The Shoes

A pair of shoes on the door mat. They remained there for a long time. So long that my mind refused to remember how long. Lonely, desolated, waiting…

Every time I walked through the doorway I saw the shoes and cried inside. I never took them away. I needed them to stay there, even though they caused me pain. Several times every day I noticed them, always on the same spot. Removing them was impossible. I never touched them.


Illustration: The ME parents


One day the shoes would be put to good use again. The shoes had become a symbol of life that was put on hold. The shoes were also a symbol of life that would start again. Some day.

I waited. Often I felt sick when I looked at the shoes. He who owned the shoes was in his room. In the dark, in the silence. He had no room for thinking about the shoes. He appeared to only exist. In the terrible disease that shut out all life, all light, all sound, all happiness. He was just a child. A child should live a vibrant life. Flourish. He should not lay in bed too ill to experience life.

I was shut out. Shut out from his agony. I kept waiting. I brought him branches of fresh, green leaves. I couldn’t bear him not being able to be outside to look at all the green, at the summer, at life. I don’t believe he ever felt up to looking at the green leaves.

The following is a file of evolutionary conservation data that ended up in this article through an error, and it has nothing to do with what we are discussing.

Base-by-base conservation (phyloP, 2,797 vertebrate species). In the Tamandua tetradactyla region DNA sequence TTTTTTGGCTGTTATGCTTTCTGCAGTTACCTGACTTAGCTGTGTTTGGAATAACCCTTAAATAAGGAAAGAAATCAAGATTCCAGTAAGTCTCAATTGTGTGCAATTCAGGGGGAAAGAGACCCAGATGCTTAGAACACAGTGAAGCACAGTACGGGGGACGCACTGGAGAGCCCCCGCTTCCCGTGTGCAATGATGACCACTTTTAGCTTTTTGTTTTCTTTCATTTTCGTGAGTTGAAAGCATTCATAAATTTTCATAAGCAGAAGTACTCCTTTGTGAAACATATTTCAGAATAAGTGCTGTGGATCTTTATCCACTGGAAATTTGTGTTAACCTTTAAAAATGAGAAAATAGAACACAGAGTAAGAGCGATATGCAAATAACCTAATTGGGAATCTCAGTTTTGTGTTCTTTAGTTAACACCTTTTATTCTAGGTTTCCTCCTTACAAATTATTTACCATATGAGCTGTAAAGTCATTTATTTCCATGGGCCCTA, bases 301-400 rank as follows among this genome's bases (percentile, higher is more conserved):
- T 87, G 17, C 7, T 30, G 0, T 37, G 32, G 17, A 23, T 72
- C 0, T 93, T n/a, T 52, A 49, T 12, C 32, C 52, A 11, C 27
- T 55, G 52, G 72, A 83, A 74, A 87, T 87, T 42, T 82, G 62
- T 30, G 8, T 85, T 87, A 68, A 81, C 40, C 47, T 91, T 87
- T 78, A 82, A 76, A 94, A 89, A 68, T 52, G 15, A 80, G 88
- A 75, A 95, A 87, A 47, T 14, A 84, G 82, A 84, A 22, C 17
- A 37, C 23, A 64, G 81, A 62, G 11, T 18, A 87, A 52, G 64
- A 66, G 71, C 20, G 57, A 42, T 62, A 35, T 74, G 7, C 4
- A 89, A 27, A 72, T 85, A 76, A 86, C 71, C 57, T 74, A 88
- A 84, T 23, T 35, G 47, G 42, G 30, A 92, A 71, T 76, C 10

Slowly, ever so slowly recovery came. Like a breath without a sound.
Patience was a tough teacher.
So hard, so impossible.
Baby steps… Nano sized…

One day the shoes were on! The child went outside. It was after dark. It was raining.
But he was outside!
Out in the open. Escaped from prison.

I stood by the window, watching, trembling with silent joy.
And I cried.



Original in Norwegian : Skoene
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0 Responses to The Shoes

  1. Dusting my dumbbells says:

    I got CFS in the fall of 2004 and all these years I have kept my dumbbells on the living room floor, right where I can see them every day. You can imagine how many times I’ve been able to use them… My husband has told me every now and then to get rid of those but for me it’s a symbol of hope. I feel like if I got rid of them, it would mean that I have given up the hope for recovery. Now that I’ve been unemployed (= resting) for almost two years and also started taking low dose naltrexone I am finally feeling well enough to actually start doing some exercise again. And I’m happy that I didn’t give the dumbbels away! 🙂

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